- Workshop presentation
- Open Access
Improved navigator based diffusion tensor MRI of the human heart in vivo
© Ferreira et al; licensee BioMed Central Ltd. 2013
- Published: 30 January 2013
- Fractional Anisotropy
- Diffusion Tensor Image
- Image Registration
- Mean Diffusivity
- Biomedical Research Unit
In vivo Cardiac Diffusion Tensor Imaging (cDTI) remains extremely challenging due to a mixture of cardiac and respiratory motion. In previous work a prospective navigator technique (NAV) has been implemented and compared to breath-hold (BH) acquisitions. Statistically significant differences were found between BH and NAV techniques for helix-angle (HA) values. Further interrogation of the data suggested that the inconsistent HA patterns were found in NAV data sets in which a small fraction (up to 10%) of the diffusion-weighted frames had signal voids in some part of the LV. The purpose of this work was to improve the robustness of the NAV technique.
A stimulated-echo single-shot-EPI sequence was used, together with a modification of the crossed slice prospective-navigator technique combined with a biofeedback mechanism. To prevent bulk respiratory motion artefacts the first and second heartbeat have to be within 1mm of each other as well as being inside the navigator acceptance window. 7 volunteers were scanned, with both BH and NAV techniques (b value=350s/mm2, 8 averages). Post-processing was enhanced by firstly adding an interface where bad frames where rejected, and secondly by using an image registration cross-correlation algorithm prior to averaging. The cDTI data was then processed to create fractional anisotropy (FA), mean diffusivity (MD) and HA maps in the myocardial region. A comparison of the BH data was then made between the two sets of NAV data: NAVold (without frame rejection and image registration) and NAVnew (with frame rejection and image registration). We specifically looked at the average myocardial FA and MD value, and the HA difference to a statistically averaged HA map from 10 healthy volunteers.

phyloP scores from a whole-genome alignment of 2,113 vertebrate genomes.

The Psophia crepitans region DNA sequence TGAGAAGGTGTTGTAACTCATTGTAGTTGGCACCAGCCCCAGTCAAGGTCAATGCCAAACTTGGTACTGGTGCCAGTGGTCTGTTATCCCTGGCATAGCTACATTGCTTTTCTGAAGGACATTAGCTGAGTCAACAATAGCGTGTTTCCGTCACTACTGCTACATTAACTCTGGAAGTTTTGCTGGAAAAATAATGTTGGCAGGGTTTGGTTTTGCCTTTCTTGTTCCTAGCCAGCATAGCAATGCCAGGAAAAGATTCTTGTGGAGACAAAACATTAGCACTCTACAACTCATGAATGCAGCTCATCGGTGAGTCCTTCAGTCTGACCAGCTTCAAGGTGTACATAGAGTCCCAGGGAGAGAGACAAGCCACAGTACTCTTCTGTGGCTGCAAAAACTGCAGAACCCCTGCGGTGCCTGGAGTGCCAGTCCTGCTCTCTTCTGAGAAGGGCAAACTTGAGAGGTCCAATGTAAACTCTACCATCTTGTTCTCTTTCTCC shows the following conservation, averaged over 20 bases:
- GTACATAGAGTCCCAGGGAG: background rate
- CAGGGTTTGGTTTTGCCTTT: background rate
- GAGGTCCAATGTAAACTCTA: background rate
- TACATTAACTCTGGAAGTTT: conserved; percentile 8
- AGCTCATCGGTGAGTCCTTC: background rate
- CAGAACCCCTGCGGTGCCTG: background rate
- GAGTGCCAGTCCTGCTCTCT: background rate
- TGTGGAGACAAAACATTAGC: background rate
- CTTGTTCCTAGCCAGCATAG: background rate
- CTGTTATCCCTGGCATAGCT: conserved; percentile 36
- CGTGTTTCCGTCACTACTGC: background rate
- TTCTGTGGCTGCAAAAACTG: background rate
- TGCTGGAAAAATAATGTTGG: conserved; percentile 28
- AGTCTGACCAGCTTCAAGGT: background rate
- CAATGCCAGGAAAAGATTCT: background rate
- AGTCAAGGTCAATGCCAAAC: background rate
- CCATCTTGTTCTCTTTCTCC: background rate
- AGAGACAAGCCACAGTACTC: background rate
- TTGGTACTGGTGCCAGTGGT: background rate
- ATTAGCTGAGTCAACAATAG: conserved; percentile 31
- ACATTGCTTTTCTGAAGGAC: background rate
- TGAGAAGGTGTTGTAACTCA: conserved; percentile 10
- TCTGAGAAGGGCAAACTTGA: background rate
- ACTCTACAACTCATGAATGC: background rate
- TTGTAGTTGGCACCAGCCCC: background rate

Here we showed for the first time that a free-breathing navigator based approach to cDTI produces high quality in vivo images, comparable to that of the BH protocol. The ability to perform free breathing DTI will be critical if the use of DTI is to be extended to patients with cardiovascular disease and limited breath-hold capacity. This could prove to be a powerful tool to characterise the structural remodelling and fibre disarray patterns of diseases such as myocardial infarction and cardiomyopathies, improving the capability of cardiac MRI for diagnosis and therapy follow-up.
This work was supported by the NIHR Cardiovascular Biomedical Research Unit of Royal Brompton and Harefield NHS Foundation Trust and Imperial College London UK, and by the National Institutes of Health (grant: R01HL093038).
This article is published under license to BioMed Central Ltd. This is an Open Access article distributed under the terms of the Creative Commons Attribution License (http://creativecommons.org/licenses/by/2.0), which permits unrestricted use, distribution, and reproduction in any medium, provided the original work is properly cited.